Film Picks: Fantastic Beasts And Where To Find Them and more



133 minutes/ 4 stars

This chapter is the first of five planned films and it is guaranteed to be a worldwide hit - not because it is part of the Potterverse, but because it is tremendous fun to watch.

The source book, published in 2001 as a textbook on "magizoology" in the world of the boy wizard Harry Potter, lends itself beautifully to the visual medium of cinema.

Less talk, less background detail, more antics from the bestiary contained in the briefcase of Newt Scamander (Eddie Redmayne, above).

Redmayne gives a terrific performance as a wizard in the mould of Doctor Who - a classic British batty genius.


110 minutes/4 stars

Writer David Irving (Timothy Spall) brings lawsuits against those who accuse him of being a Holocaust denier.

When he launches a legal attack on fierce critic Deborah Lipstadt (Rachel Weisz, above), an American professor of history, rather than settle - the usual route because of how expensive a court defence can be - she and publisher Penguin Books hire the best lawyers in London and gird for battle.

Emmy-winning director Mick Jackson and Oscar-nominated screenwriter David Hare (The Hours, 2002; The Reader, 2008) work with Lipstadt's own book to tell a compelling story about right-wing attacks on truth and fact in history, aided by wonderful performances from Spall, Weisz and Tom Wilkinson playing the barrister Richard Rampton.


96 minutes/3.5 stars

Singaporean film-maker Boo Junfeng is interested in the shockwaves caused by historical trauma as they ripple through the present-day.

His latest work deals with a missing father and the private shame of a family caused by the father's public downfall.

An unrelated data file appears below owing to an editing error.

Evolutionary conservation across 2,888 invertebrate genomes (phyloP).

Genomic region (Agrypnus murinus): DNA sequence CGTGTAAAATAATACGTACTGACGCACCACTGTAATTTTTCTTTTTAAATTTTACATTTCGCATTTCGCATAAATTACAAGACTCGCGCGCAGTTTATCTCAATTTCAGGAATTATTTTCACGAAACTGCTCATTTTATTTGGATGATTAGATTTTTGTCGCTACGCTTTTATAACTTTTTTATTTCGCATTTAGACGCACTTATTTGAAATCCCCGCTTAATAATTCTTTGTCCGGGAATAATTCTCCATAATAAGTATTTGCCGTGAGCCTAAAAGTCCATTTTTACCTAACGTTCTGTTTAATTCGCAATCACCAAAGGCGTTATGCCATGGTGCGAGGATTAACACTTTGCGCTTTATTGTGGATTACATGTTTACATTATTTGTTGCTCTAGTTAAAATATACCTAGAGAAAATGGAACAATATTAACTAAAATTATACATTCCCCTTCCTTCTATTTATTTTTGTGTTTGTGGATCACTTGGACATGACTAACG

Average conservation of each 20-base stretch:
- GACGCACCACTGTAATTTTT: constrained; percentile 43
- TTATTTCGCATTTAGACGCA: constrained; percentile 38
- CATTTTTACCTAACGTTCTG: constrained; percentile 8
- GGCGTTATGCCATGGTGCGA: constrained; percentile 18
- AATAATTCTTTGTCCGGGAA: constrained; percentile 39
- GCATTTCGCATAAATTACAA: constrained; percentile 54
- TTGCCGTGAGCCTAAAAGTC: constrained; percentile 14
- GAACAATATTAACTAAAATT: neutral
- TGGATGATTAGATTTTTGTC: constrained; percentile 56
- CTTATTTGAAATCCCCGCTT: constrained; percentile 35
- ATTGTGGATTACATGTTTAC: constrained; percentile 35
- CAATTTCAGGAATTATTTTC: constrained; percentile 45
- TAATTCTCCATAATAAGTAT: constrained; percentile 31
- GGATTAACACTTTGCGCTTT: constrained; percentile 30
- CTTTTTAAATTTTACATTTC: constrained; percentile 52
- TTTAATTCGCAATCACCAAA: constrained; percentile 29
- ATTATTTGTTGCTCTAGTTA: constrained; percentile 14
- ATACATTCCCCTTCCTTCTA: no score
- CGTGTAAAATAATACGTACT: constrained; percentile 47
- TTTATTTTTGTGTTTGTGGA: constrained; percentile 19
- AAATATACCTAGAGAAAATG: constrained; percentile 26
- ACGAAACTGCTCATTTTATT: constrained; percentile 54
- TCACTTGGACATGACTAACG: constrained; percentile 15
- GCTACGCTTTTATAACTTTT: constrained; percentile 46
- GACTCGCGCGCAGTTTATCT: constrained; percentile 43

In the case of young prison officer Aiman (Singapore actor Fir Rahman, above), that shame breeds silence and, with it, an obsession with finding the truth. When Aiman finds that a new posting puts him close to hangman Rahim (Malaysian film and television veteran Wan Hanafi Su), that itch drives him to take risks. The same hunger - or is it ghoulish curiosity? - drives a wedge between him and his closest relative, sister Suhaila (Suria regular Mastura Ahmad). 

WHERE: The Projector MRT: Nicoll Highway ADMISSION: $13.50 INFO: Limited run. For bookings and schedule, go to


101 minutes/4 stars

In this comedy-drama from New Zealand, Hec (Sam Neill) and foster child Ricky (Julian Dennison, both above) are thrown together by Hec's partner, the warm and loving farmer Bella (Rima Te Wiata). Ricky is a soft city kid forced to live in a rural backwater.

Neill once again plays the taciturn introvert who becomes the father figure against his will (see Jurassic Park, 1993).

After Bella dies, a series of mishaps causes the two males to flee into the bush, with the authorities in pursuit. Director and co-writer Taika Waititi gives the relationship plenty of space to breathe and grow.

By the end, viewers just want the pair - who have dubbed themselves the Wilderpeople - to go on the run forever.

WHERE: The Projector, Level 5 Golden Mile Tower, 6001 Beach Road MRT: Nicoll Highway ADMISSION: $13.50 INFO: For bookings and schedule, go to

A version of this article appeared in the print edition of The Straits Times on November 18, 2016, with the headline 'Film Picks'. Print Edition | Subscribe